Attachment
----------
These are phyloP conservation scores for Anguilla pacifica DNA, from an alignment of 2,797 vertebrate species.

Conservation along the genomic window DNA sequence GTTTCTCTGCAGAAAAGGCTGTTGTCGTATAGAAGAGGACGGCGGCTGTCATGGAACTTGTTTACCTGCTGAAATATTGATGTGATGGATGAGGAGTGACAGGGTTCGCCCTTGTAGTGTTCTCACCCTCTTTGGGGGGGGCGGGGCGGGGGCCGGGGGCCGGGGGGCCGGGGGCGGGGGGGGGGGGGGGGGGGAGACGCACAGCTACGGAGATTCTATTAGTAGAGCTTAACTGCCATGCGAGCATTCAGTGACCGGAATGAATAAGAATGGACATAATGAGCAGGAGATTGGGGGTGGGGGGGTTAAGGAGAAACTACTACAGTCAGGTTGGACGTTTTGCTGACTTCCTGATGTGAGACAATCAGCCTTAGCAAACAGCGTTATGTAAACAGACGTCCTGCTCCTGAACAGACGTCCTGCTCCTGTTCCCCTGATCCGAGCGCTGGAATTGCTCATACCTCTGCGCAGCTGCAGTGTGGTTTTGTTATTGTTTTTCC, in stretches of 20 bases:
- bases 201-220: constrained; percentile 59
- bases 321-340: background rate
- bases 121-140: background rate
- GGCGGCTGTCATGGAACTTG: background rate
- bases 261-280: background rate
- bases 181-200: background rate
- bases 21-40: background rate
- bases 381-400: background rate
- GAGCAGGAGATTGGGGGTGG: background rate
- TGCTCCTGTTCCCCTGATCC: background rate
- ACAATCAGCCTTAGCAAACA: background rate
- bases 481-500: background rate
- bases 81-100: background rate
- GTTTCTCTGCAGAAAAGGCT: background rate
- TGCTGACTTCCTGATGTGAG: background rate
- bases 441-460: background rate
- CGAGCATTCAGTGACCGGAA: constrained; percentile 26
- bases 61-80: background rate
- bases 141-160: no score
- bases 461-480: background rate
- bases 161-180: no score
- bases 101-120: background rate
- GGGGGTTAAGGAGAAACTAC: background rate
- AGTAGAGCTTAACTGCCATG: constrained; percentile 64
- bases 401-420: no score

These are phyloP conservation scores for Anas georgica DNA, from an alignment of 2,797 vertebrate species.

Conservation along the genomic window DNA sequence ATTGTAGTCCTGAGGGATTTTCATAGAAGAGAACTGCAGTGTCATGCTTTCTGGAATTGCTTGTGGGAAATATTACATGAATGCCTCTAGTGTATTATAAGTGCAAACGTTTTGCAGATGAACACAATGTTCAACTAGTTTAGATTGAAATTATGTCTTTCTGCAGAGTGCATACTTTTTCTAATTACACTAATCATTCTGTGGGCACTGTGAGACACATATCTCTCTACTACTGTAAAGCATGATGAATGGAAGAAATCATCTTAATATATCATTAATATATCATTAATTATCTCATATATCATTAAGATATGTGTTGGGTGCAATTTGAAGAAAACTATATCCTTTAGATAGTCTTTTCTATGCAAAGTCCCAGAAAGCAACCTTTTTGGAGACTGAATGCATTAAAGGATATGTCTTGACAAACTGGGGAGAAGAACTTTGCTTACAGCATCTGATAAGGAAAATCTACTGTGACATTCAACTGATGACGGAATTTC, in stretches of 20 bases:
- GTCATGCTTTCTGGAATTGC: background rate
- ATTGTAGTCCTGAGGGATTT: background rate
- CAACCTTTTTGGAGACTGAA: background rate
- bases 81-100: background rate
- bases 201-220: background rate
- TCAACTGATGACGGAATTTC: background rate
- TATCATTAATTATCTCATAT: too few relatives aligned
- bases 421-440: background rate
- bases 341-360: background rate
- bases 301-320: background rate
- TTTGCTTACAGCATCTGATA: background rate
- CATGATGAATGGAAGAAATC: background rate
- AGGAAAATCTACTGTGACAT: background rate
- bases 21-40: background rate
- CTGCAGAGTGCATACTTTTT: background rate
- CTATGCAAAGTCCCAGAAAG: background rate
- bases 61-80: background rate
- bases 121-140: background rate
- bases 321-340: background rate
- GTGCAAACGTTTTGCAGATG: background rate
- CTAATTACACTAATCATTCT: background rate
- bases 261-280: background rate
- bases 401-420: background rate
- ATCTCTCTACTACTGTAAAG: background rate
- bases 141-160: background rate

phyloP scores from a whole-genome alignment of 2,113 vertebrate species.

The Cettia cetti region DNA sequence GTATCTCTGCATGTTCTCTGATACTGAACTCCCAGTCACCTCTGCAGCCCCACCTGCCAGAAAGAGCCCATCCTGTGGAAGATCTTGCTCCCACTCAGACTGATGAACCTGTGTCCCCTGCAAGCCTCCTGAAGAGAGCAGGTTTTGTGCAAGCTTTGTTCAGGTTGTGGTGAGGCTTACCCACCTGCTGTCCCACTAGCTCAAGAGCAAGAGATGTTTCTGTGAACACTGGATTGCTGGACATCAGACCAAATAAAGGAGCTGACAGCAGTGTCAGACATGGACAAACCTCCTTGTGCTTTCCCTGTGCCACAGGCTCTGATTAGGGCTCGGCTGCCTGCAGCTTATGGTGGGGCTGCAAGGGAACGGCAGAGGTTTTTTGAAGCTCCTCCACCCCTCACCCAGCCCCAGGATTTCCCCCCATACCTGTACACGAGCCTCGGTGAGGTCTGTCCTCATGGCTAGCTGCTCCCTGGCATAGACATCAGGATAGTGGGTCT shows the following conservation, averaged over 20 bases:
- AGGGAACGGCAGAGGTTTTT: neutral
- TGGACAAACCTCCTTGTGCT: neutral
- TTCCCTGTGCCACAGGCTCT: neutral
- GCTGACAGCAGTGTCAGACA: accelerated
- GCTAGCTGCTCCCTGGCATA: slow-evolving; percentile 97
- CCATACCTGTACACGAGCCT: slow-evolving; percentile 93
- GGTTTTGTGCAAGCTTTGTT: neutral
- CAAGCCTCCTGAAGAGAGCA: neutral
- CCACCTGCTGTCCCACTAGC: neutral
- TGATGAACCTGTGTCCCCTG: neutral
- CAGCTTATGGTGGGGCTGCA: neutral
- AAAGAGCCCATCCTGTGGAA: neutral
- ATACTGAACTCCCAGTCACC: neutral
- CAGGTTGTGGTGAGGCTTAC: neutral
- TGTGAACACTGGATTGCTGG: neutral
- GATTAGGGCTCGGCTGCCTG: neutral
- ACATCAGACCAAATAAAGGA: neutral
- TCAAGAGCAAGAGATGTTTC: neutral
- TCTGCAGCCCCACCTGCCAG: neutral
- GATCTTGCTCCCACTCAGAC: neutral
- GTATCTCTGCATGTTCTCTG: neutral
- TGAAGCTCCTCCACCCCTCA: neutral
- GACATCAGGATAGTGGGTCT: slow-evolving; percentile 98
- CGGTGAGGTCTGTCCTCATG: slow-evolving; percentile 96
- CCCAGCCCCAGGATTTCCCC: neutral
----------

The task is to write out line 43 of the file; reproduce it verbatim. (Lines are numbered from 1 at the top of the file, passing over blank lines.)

- bases 21-40: background rate